18.13: Electrophilic Aromatic Substitution: Friedel–Crafts Alkylation of Benzene
Friedel–Crafts reactions were developed in 1877 by the French chemist Charles Friedel and the American chemist James Crafts. Friedel–Crafts alkylation refers to the replacement of an aromatic proton with an alkyl group via electrophilic aromatic substitution. A Lewis acid catalyst such as aluminum chloride reacts with an alkyl halide to form a carbocation. The resulting carbocation then reacts with the aromatic ring and undergoes a series of electron rearrangements before giving the final product. For instance, benzene reacts with 2-chlorobutane in the presence of aluminum chloride to form 2-butylbenzene.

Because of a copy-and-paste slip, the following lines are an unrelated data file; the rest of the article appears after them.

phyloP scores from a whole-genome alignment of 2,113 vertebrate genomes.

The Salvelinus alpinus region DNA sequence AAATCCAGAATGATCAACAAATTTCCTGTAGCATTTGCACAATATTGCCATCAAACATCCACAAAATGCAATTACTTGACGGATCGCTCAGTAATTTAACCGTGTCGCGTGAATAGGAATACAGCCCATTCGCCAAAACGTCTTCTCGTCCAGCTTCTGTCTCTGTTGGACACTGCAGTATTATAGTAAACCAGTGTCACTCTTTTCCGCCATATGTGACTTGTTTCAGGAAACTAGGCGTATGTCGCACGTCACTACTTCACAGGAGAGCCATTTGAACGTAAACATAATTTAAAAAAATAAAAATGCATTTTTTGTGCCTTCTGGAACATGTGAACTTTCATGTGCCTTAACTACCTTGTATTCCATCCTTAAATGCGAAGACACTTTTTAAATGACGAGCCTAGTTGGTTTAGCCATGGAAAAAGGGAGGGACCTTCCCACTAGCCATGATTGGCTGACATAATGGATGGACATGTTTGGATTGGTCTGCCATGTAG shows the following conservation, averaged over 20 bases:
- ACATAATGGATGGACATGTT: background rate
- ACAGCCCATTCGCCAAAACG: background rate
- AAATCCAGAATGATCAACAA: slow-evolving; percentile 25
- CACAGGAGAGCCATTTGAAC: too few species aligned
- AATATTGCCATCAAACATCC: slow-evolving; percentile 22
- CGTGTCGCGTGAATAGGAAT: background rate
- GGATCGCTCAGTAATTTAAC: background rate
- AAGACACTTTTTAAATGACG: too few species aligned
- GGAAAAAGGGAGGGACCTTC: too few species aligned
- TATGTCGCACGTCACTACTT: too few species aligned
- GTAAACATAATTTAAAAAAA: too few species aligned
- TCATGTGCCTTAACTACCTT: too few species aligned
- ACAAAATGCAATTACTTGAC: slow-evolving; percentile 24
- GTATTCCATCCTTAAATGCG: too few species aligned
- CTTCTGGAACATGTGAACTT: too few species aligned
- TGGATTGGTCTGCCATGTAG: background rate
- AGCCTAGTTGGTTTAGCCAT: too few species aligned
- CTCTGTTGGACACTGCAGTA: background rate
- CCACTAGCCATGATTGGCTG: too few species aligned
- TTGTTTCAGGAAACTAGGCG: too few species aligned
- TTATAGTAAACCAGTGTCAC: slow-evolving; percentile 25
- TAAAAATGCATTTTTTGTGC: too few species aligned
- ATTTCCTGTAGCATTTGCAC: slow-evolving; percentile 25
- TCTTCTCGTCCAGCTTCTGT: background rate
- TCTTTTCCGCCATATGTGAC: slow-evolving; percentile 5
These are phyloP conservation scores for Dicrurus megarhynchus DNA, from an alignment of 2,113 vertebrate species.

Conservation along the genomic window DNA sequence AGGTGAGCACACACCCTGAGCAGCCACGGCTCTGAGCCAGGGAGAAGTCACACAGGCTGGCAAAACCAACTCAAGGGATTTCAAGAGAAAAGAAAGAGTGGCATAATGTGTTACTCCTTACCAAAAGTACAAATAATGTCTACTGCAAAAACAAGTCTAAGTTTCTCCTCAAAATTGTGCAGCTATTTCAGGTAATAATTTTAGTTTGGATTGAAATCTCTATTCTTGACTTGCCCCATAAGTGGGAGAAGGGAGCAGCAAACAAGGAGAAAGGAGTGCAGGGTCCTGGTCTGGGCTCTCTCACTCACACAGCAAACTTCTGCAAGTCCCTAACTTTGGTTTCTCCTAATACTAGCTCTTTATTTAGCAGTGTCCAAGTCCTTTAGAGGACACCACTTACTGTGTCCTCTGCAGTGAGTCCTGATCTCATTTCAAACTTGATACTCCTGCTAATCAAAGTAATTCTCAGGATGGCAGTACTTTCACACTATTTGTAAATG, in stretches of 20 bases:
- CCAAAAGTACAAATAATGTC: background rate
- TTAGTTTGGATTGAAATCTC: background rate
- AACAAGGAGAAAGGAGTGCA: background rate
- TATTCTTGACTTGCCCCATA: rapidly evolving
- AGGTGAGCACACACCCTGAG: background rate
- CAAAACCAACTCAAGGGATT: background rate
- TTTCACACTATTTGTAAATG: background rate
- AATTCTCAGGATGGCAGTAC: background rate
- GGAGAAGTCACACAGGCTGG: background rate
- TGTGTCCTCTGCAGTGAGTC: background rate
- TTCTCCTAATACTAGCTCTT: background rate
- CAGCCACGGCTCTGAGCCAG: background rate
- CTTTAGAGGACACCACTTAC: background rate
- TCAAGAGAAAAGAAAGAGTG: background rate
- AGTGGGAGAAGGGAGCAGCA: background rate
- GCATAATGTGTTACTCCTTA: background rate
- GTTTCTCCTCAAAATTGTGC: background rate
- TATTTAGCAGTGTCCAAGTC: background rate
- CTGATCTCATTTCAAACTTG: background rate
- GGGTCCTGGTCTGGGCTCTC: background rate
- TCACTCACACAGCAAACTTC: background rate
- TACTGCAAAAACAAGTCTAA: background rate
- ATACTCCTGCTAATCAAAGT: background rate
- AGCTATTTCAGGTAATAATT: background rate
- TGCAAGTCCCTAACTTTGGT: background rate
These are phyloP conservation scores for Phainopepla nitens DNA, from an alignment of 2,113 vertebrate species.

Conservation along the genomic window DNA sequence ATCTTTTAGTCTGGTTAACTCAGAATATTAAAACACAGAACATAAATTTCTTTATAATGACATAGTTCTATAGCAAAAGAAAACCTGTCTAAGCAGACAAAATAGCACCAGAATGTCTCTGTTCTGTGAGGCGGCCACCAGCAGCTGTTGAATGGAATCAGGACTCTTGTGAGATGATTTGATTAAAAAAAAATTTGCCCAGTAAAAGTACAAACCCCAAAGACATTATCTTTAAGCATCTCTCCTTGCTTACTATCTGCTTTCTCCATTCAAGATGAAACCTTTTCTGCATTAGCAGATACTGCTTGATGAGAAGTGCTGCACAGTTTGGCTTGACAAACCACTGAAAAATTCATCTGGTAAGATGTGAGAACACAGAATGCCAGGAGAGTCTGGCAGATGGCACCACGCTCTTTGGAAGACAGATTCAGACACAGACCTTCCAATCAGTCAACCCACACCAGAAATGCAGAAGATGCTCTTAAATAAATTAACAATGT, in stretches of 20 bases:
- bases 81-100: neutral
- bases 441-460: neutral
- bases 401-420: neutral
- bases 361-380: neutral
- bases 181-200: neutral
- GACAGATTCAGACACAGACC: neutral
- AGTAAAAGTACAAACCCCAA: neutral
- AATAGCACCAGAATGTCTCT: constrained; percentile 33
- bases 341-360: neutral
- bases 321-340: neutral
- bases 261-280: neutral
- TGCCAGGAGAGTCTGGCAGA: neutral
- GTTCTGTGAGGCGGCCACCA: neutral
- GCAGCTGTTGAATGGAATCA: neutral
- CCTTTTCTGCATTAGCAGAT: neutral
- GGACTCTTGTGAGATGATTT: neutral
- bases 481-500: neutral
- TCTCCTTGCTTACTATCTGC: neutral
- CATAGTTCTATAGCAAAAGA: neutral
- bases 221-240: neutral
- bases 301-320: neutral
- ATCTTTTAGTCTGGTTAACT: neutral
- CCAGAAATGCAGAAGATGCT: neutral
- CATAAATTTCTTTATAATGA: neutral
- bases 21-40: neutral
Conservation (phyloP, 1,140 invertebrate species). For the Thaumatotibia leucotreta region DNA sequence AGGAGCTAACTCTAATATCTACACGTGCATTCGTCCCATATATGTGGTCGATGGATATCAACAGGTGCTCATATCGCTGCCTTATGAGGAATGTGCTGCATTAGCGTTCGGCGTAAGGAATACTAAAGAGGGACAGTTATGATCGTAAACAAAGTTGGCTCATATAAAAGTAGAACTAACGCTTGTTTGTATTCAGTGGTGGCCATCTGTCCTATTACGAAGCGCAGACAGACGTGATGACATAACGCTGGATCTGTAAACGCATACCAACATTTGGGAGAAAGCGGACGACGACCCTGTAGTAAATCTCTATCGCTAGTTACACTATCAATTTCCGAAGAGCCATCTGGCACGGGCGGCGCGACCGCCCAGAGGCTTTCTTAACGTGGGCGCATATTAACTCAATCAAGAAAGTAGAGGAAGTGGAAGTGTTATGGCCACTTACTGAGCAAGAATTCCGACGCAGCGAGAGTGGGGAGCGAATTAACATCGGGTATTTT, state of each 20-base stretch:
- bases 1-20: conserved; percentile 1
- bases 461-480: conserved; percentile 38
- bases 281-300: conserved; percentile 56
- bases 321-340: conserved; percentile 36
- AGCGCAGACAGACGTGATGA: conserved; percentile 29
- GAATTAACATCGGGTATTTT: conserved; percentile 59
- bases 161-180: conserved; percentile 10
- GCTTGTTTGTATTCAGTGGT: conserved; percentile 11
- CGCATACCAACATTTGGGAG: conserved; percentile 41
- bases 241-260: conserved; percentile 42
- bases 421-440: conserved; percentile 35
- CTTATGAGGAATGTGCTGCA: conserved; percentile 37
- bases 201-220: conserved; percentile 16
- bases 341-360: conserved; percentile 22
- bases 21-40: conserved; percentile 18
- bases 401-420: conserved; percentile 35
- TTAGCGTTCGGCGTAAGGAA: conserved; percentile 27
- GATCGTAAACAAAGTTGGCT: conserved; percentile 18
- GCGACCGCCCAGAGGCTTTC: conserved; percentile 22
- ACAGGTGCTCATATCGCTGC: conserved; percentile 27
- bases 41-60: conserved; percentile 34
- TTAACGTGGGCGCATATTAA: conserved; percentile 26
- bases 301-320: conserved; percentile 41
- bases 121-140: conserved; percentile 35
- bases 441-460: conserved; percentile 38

The alkylation starts with a Lewis-acid-base reaction in which the alkyl halide reacts with aluminum chloride, resulting in the formation of an electrophilic carbocation.
The carbocation attacks the π electron cloud of the aromatic ring, forming a resonance-stabilized arenium ion. The deprotonation of the arenium ion restores aromaticity, giving 2-butylbenzene and regenerating the catalyst.
With secondary and tertiary halides, the carbocation is the reacting electrophile. In the case of primary alkyl halides, the free primary carbocation is unstable and difficult to generate. Instead, a complex of an alkyl halide with aluminum chloride acts as the electrophile.